Ann Patchett’s essays unfold her warmth, generosity, and humor

Heller McAlpin in The Christian Science Monitor:

“These Precious Days,” Ann Patchett’s generous new collection of essays, nearly all of which were previously published in periodicals, offers a burst of warm positivity. Like her first collection, “This Is the Story of a Happy Marriage” (2013), this appealing mix of the personal and the professional highlights the centrality of books, family, friendship, and compassion in Patchett’s life. At the heart of “These Precious Days” is the title essay, a tribute to a woman Patchett befriended in what turned out to be the last years of the woman’s life. Patchett, who memorialized her difficult, intense friendship with fellow writer Lucy Grealy in “Truth & Beauty” (2004), has an easier time celebrating her less complicated, serendipitous relationship with Sooki Raphael, Tom Hanks’ longtime personal assistant.

Patchett’s essays often carry life lessons. What she learns from Sooki is to remember to treasure and pay attention to every precious moment. Another lesson here is about the deep gratification of extending oneself. That’s what Patchett did when she opened her Nashville home to Sooki so her new friend could participate in a medical trial not then available in her home state of California. Patchett, a born nurturer, writes that even though she barely knew Sooki at that point, “there have been few moments in my life when I have felt so certain: I was supposed to help.”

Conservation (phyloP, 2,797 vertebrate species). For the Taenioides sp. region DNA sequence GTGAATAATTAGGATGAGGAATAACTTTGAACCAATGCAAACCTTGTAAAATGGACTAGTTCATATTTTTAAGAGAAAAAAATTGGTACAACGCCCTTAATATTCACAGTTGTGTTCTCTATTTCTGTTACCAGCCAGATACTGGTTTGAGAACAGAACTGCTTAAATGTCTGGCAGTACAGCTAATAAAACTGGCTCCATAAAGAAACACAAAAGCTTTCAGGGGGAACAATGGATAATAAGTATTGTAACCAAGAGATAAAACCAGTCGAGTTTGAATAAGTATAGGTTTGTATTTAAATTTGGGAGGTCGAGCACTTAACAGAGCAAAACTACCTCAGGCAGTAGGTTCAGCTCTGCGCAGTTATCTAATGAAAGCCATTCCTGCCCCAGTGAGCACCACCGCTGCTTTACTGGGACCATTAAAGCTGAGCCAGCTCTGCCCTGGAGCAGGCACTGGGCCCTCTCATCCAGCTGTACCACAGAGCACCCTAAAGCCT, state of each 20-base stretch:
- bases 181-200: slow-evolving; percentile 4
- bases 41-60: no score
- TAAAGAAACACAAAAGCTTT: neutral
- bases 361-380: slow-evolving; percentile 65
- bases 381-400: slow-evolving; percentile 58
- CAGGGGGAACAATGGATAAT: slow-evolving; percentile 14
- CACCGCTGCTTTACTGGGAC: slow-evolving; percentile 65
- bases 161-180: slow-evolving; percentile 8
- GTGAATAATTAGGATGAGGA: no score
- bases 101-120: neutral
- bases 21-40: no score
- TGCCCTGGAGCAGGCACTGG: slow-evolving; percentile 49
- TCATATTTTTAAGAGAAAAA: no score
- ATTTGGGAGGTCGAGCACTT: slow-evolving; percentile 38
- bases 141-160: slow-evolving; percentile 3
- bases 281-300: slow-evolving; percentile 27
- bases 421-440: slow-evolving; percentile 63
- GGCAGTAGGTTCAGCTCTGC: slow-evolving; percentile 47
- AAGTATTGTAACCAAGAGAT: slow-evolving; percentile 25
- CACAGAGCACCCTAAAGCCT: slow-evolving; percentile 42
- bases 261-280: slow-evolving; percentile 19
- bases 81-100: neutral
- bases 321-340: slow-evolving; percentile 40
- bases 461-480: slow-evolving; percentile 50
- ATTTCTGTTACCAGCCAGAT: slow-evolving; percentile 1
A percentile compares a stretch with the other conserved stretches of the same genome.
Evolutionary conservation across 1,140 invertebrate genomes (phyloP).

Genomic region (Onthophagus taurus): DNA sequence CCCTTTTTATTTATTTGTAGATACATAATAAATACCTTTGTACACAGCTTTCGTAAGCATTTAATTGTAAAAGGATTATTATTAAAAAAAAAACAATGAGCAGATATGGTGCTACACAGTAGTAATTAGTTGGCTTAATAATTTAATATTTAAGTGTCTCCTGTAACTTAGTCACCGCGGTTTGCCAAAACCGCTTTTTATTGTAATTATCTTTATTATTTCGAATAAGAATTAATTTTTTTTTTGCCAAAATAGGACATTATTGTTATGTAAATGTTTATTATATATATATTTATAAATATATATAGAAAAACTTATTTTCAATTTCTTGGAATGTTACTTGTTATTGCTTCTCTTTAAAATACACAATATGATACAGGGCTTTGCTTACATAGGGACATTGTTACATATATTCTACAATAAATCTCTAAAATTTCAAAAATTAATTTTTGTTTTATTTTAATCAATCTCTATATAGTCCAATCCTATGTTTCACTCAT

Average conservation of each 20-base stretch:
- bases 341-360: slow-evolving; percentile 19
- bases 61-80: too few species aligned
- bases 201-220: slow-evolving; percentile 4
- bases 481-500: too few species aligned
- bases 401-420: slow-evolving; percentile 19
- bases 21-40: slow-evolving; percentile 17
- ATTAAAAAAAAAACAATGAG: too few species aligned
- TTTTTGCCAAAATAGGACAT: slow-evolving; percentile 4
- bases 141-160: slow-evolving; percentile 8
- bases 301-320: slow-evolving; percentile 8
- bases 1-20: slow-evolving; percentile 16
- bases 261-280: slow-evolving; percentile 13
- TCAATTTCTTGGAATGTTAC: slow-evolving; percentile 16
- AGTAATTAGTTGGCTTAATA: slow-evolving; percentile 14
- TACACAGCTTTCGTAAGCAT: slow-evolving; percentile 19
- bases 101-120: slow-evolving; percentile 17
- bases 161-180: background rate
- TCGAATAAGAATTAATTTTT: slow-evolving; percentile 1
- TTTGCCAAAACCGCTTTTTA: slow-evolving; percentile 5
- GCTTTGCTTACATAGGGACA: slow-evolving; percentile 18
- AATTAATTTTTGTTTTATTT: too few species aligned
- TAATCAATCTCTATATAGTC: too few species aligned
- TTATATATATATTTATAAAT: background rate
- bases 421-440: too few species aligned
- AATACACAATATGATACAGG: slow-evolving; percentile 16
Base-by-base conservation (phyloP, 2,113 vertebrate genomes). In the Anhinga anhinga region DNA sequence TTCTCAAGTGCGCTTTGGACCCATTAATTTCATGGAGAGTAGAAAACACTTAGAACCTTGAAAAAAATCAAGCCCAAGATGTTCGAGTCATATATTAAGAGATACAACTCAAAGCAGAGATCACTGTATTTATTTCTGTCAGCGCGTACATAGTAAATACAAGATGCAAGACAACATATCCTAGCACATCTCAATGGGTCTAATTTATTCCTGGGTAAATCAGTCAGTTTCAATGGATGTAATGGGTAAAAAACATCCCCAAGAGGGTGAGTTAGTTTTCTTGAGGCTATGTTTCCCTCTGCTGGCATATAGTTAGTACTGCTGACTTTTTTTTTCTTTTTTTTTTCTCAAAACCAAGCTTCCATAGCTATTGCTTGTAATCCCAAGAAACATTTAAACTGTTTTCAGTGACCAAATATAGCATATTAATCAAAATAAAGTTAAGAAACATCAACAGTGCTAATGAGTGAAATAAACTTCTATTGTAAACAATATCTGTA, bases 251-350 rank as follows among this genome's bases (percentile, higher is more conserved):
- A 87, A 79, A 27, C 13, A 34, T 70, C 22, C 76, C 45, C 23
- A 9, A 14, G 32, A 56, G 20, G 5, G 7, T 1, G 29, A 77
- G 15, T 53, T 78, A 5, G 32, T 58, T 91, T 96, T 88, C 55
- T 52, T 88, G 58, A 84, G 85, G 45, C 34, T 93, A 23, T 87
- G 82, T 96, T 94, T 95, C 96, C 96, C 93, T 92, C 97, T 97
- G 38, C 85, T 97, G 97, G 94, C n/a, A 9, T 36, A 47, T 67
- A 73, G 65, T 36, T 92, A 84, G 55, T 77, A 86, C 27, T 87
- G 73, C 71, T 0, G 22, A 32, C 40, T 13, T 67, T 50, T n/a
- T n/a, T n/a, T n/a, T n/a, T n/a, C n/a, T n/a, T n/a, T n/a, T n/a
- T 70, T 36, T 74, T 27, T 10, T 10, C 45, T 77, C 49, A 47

Sooki turns out to be an ideal houseguest – self-sufficient, tidy, quiet, thoughtful. When the pandemic hits, they go into lockdown together with Patchett’s husband, Karl VanDevender, a doctor who helped arrange for Sooki’s enrollment in the trial. Patchett spends her days writing or packing books to ship from her closed bookstore. Between treatments, Sooki finally gets to devote herself to her passion: painting. The two women practice yoga and cook vegetarian meals together. “Most of the writers and artists I know were made for sheltering in place,” Patchett writes. “The world asks us to engage, and for the most part we can, but given the choice, we’d rather stay home.”

More here.